Administratively refers to the Yalta city district of Crimea. The height of the mountain is 1234 m. There are the Glavnaya/Main (1234 m), Zapadnaya/ Western and Vostochnaya/ Eastern (1100 m) peaks of Ai-Petri. The silhouette of the mountain completes the line of the picturesque amphitheater from the sea itself - Cape Ai-Todor with the Swallow's Nest - to the famous curly teeth. Ai-Petri dents consist of four large (60-80 m high) and a series of small protrusions on the ridge, formed during the weathering of heterogeneous reef limestones.

On Ai-Petri there is a maximum number of foggy days in the Crimea (in 1970 - 215 days). The maximum amount of precipitation on Ai-Petri (and in the Crimea) - 1718 mm - was recorded in 1981. Ai-Petri is the most windy point of Crimea - (in 1949 the wind blew here for 125 days at a speed of more than 15 m / s). At Ai-Petri, the highest wind speed was also recorded - 50 m / s. There is a wind farm on the plateau, however, due to the strong wind, the blades were ripped off and now it is inoperative. Also on the plateau, on Perepelinaya Gora (Beden-Kyr - 1320 m), in Soviet times a complex of radar stations for tracking air and space was built.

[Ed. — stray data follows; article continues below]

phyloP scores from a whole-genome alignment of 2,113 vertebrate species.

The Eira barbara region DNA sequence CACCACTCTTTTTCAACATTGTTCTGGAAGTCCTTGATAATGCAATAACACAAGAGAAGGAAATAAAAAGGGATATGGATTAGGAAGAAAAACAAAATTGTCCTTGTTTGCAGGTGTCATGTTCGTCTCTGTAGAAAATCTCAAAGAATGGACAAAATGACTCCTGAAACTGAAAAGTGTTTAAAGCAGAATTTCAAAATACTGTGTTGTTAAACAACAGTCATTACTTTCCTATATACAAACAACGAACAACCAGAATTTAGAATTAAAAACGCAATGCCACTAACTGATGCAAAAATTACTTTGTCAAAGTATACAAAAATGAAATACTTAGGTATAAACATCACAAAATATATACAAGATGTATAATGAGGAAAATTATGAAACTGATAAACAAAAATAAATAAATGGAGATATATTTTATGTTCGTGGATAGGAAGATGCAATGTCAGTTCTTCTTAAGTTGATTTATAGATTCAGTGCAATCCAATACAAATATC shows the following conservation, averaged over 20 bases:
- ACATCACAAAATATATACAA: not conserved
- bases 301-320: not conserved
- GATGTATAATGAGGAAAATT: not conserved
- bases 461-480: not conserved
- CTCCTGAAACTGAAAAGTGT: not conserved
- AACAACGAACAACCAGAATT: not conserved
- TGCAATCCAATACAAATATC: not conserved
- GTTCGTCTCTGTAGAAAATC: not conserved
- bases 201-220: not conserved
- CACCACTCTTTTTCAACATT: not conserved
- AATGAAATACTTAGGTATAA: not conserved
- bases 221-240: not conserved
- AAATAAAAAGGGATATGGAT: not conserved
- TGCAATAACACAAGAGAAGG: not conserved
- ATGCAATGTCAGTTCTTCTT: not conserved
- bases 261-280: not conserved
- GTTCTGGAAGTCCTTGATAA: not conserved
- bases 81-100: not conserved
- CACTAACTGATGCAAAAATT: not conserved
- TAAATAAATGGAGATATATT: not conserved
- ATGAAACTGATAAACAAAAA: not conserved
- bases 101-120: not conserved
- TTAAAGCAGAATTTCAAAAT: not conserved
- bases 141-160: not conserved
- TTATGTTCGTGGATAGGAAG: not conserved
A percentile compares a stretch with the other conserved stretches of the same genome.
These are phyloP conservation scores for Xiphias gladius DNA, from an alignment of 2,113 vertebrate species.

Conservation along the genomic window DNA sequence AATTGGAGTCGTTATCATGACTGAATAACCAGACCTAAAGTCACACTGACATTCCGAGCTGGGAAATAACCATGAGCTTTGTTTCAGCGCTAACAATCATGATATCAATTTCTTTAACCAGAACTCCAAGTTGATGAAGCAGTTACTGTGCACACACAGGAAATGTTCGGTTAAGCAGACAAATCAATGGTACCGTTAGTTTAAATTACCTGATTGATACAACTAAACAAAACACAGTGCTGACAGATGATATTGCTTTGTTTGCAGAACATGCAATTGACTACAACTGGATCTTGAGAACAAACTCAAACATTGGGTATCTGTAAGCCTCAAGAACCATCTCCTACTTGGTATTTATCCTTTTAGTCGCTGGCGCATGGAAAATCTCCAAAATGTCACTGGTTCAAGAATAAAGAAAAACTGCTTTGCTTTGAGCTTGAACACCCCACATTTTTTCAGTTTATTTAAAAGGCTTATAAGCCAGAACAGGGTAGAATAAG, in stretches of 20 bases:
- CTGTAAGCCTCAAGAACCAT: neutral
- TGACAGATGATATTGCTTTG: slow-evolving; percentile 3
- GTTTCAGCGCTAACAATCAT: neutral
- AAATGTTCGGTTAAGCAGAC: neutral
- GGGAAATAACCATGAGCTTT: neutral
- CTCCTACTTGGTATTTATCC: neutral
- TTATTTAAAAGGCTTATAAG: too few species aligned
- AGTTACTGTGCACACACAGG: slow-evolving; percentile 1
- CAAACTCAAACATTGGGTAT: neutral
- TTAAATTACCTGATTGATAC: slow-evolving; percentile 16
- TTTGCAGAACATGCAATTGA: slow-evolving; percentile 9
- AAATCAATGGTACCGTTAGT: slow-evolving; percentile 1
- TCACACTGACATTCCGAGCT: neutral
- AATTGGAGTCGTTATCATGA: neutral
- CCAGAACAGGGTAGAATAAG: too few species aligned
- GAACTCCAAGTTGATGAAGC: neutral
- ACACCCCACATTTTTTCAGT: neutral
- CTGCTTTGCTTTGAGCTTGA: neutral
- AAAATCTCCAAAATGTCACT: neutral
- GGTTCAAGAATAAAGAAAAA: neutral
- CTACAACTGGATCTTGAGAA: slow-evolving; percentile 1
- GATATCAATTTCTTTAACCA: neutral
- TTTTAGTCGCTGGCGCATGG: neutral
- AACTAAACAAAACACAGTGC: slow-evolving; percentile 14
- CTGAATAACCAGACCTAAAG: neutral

Ai-Petri is located above the city of Alupka and the village of Koreiz in the territory that is part of the Yalta Mountain Forest Reserve.

A cableway - Miskhor - Sosnovy Bor - Ai-Petri with one of the longest unsupported spans in Europe was laid from South Coast to Ai-Petri. The mountain offers a beautiful panorama of the Black Sea and Yalta. On the plateau is a small village Okhotnichye.